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I use dm-crypt to encrypt partitions. I am building a small office server from consumer (or pro-sumer) category hardware. It made me wonder, hardware-assisted encryption is a notion in the air for years, is it reality yet?

The two crytical points of my question are:

  • Do the mainstream manufacturers (Asus, Gigabyte etc.) ship products with these (cheap) chips?
  • Does the Linux kernel have a (reasonably old) implementation for the hardware and integration with dm-crypt?

Bonus: The same two question with TPM chips. Do manufacturers integrate them to their hardware already? Are they supported by Linux? Do they speed anything up? Do they have any performance advantage?

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1 Answer 1

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The Via C3 series of CPUs integrated a technology called "Via Padlock". This was hardware-accelerated crypto in the CPU. The Linux kernel gained support for this fairly rapidly. Likewise, many modern CPUs (Intel Sandy Bridge, for example) incorporate support for the AES-NI (AES Native Instruction) instruction set. These are instructions that implement portions of AES natively in hardware, significantly increasing the speed of encryption. These instructions are also supported by the Linux kernel.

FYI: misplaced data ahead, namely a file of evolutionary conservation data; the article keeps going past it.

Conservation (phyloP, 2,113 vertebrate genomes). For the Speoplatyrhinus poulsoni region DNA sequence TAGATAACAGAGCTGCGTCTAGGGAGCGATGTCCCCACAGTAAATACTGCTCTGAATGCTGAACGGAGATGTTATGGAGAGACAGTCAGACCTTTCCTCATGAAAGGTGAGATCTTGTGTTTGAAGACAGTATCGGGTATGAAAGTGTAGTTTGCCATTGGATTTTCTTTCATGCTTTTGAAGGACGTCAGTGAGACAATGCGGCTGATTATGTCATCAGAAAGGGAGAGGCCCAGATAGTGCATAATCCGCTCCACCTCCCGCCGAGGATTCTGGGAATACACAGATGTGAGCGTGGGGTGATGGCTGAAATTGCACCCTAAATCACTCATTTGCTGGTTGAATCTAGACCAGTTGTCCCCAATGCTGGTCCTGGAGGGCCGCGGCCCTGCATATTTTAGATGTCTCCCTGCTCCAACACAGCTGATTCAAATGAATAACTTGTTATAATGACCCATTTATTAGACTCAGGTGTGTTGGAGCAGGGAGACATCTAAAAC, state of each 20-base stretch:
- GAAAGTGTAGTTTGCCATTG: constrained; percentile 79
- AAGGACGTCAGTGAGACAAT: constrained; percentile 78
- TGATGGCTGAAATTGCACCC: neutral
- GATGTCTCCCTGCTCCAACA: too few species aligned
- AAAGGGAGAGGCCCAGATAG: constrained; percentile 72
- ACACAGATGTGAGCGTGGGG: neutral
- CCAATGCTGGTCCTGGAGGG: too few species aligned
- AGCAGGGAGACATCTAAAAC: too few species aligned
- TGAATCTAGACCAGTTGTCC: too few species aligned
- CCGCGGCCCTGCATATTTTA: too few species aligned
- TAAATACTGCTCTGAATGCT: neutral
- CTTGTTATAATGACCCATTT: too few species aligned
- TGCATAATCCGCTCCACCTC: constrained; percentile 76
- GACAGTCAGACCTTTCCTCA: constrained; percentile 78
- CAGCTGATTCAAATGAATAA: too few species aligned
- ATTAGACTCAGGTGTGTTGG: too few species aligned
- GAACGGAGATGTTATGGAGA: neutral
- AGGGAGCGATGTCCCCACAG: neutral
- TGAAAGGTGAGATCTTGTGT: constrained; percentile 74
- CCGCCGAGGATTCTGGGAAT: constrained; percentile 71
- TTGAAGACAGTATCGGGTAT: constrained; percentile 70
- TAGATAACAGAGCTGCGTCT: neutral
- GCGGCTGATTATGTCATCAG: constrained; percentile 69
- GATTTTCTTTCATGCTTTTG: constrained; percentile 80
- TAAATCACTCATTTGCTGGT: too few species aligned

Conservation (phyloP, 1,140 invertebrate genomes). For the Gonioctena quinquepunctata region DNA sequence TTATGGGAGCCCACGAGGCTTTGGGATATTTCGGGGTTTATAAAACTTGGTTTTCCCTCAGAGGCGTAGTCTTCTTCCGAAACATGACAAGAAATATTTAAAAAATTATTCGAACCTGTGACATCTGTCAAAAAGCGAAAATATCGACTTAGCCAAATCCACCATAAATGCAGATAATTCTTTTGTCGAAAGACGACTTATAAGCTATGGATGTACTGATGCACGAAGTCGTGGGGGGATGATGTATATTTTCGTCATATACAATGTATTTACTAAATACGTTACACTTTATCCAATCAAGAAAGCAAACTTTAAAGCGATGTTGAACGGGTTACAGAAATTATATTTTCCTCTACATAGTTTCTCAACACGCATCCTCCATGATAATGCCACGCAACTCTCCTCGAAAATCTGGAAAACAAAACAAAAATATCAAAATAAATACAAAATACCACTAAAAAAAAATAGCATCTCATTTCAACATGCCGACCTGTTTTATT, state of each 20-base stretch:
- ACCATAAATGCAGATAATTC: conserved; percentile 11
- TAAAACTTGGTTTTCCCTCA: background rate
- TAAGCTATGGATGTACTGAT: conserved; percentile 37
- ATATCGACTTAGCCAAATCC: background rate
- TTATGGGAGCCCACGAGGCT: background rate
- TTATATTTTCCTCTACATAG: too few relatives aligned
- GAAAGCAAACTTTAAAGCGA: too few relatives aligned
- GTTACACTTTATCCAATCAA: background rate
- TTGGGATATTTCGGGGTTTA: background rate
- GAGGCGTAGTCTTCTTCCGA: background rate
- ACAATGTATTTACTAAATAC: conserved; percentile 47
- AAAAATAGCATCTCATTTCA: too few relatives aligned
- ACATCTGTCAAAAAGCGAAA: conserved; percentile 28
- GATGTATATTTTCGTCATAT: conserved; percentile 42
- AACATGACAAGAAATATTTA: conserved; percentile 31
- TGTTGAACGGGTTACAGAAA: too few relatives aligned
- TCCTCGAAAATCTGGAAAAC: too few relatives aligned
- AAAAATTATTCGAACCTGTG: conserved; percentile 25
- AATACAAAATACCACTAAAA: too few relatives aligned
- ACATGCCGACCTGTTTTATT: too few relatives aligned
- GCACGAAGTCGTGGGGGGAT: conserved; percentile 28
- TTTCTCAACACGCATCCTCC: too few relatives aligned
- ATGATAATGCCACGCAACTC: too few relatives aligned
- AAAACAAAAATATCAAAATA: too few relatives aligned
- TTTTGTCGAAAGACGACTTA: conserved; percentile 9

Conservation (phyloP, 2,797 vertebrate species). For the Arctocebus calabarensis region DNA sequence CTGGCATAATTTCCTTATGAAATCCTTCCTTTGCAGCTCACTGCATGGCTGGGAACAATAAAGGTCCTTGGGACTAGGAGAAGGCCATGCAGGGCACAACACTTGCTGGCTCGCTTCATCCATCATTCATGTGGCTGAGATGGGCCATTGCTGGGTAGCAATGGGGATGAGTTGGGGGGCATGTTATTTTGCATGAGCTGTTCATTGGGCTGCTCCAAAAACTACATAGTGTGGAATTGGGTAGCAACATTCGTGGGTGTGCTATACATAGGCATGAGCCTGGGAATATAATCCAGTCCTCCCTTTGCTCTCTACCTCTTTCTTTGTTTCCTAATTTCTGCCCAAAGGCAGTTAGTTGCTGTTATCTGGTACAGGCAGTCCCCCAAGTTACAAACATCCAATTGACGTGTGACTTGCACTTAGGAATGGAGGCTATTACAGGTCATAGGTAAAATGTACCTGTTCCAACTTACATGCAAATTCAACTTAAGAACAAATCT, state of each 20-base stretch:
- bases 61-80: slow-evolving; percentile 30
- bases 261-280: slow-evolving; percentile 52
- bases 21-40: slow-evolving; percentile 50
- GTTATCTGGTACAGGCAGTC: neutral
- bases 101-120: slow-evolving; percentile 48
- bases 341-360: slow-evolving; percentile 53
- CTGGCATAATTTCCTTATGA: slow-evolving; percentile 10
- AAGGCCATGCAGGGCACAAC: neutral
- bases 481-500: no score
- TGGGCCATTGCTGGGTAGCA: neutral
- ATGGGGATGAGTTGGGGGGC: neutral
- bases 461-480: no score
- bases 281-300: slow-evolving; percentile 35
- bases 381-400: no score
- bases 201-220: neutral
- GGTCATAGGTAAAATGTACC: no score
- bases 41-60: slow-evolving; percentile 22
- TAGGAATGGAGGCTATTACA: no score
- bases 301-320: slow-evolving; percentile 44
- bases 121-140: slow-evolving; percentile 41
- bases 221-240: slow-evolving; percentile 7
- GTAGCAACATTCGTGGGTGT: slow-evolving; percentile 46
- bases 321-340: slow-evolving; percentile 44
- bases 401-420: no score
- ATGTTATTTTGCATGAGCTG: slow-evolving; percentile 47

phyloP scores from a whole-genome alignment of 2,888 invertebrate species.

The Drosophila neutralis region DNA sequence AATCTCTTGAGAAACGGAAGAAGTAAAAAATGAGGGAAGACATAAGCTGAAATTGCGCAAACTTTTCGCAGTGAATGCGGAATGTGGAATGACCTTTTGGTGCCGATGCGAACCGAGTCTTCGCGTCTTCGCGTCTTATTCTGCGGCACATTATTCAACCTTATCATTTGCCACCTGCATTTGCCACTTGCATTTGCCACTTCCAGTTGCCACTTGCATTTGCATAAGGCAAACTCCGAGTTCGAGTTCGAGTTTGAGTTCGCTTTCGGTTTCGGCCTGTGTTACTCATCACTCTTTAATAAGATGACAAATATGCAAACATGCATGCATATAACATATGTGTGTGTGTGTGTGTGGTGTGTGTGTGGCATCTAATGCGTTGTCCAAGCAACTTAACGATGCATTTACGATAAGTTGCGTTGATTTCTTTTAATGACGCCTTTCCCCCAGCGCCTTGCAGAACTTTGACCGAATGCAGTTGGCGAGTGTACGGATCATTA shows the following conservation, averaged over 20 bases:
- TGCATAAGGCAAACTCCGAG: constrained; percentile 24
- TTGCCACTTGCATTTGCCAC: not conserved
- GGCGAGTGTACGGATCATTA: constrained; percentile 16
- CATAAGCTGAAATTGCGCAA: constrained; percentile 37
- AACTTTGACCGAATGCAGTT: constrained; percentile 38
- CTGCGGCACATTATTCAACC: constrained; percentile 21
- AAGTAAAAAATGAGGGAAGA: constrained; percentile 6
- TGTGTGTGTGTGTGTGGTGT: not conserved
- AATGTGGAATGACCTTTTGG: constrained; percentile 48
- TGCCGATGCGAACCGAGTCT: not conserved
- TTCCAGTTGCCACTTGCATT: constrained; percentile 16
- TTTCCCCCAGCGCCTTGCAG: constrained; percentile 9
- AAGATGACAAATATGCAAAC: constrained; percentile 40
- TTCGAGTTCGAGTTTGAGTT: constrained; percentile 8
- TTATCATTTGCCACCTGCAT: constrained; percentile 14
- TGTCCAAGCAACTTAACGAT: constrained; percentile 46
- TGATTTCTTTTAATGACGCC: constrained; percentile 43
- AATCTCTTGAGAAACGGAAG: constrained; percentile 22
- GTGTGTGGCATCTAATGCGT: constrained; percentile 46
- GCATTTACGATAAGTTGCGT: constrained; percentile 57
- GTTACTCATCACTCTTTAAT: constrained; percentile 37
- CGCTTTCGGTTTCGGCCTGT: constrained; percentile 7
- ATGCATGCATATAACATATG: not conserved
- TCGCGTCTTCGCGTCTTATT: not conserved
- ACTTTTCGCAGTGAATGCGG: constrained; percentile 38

I'm not sure which "cheap" chips you're referring to. While there are hardware crypto accelerators, these are FAR from cheap. The last time I looked at them, they were thousands of dollars each. They are intended (typically) either for VPN concentrators or webservers that do a lot of HTTPS traffic. (In other words, systems where almost all the connections are encrypted.) Several of these devices are supported by the Linux kernel.

As for TPM chips: TPM chips are capable of storing encryption keys, and I believe the Linux kernel supports them. TPM chips do not perform cryptographic operations (well, technically they do, but not for things like disk encryption) and so offer no benefit for dm-crypt.

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